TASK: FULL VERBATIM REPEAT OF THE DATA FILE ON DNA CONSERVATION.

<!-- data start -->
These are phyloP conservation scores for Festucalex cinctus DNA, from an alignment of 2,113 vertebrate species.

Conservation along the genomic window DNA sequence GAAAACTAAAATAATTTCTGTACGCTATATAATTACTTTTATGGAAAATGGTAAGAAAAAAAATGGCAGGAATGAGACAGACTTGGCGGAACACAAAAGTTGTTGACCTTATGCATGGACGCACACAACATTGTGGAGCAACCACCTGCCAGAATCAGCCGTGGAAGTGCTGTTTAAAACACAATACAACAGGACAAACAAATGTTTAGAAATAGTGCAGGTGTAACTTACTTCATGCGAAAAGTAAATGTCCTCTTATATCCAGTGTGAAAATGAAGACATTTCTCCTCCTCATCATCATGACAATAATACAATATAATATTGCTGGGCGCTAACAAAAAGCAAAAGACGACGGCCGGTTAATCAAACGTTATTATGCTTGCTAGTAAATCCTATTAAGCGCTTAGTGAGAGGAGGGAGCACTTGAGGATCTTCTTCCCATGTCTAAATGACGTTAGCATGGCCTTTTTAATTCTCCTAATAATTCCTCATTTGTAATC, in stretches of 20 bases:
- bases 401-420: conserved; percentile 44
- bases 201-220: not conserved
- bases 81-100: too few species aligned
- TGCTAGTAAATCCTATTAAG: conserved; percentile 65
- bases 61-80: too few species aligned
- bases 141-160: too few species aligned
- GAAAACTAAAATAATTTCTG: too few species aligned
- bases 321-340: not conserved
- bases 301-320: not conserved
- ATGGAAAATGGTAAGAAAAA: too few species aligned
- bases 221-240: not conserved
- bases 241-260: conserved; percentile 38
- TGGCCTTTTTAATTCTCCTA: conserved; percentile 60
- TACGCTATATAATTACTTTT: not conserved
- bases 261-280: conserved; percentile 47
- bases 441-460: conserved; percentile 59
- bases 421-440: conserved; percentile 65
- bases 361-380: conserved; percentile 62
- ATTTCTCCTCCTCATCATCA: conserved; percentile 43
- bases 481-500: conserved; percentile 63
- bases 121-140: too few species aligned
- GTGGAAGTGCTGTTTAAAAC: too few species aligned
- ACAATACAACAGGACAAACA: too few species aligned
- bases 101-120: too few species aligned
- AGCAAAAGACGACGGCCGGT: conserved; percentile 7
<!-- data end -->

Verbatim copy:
These are phyloP conservation scores for Festucalex cinctus DNA, from an alignment of 2,113 vertebrate species.

Conservation along the genomic window DNA sequence GAAAACTAAAATAATTTCTGTACGCTATATAATTACTTTTATGGAAAATGGTAAGAAAAAAAATGGCAGGAATGAGACAGACTTGGCGGAACACAAAAGTTGTTGACCTTATGCATGGACGCACACAACATTGTGGAGCAACCACCTGCCAGAATCAGCCGTGGAAGTGCTGTTTAAAACACAATACAACAGGACAAACAAATGTTTAGAAATAGTGCAGGTGTAACTTACTTCATGCGAAAAGTAAATGTCCTCTTATATCCAGTGTGAAAATGAAGACATTTCTCCTCCTCATCATCATGACAATAATACAATATAATATTGCTGGGCGCTAACAAAAAGCAAAAGACGACGGCCGGTTAATCAAACGTTATTATGCTTGCTAGTAAATCCTATTAAGCGCTTAGTGAGAGGAGGGAGCACTTGAGGATCTTCTTCCCATGTCTAAATGACGTTAGCATGGCCTTTTTAATTCTCCTAATAATTCCTCATTTGTAATC, in stretches of 20 bases:
- bases 401-420: conserved; percentile 44
- bases 201-220: not conserved
- bases 81-100: too few species aligned
- TGCTAGTAAATCCTATTAAG: conserved; percentile 65
- bases 61-80: too few species aligned
- bases 141-160: too few species aligned
- GAAAACTAAAATAATTTCTG: too few species aligned
- bases 321-340: not conserved
- bases 301-320: not conserved
- ATGGAAAATGGTAAGAAAAA: too few species aligned
- bases 221-240: not conserved
- bases 241-260: conserved; percentile 38
- TGGCCTTTTTAATTCTCCTA: conserved; percentile 60
- TACGCTATATAATTACTTTT: not conserved
- bases 261-280: conserved; percentile 47
- bases 441-460: conserved; percentile 59
- bases 421-440: conserved; percentile 65
- bases 361-380: conserved; percentile 62
- ATTTCTCCTCCTCATCATCA: conserved; percentile 43
- bases 481-500: conserved; percentile 63
- bases 121-140: too few species aligned
- GTGGAAGTGCTGTTTAAAAC: too few species aligned
- ACAATACAACAGGACAAACA: too few species aligned
- bases 101-120: too few species aligned
- AGCAAAAGACGACGGCCGGT: conserved; percentile 7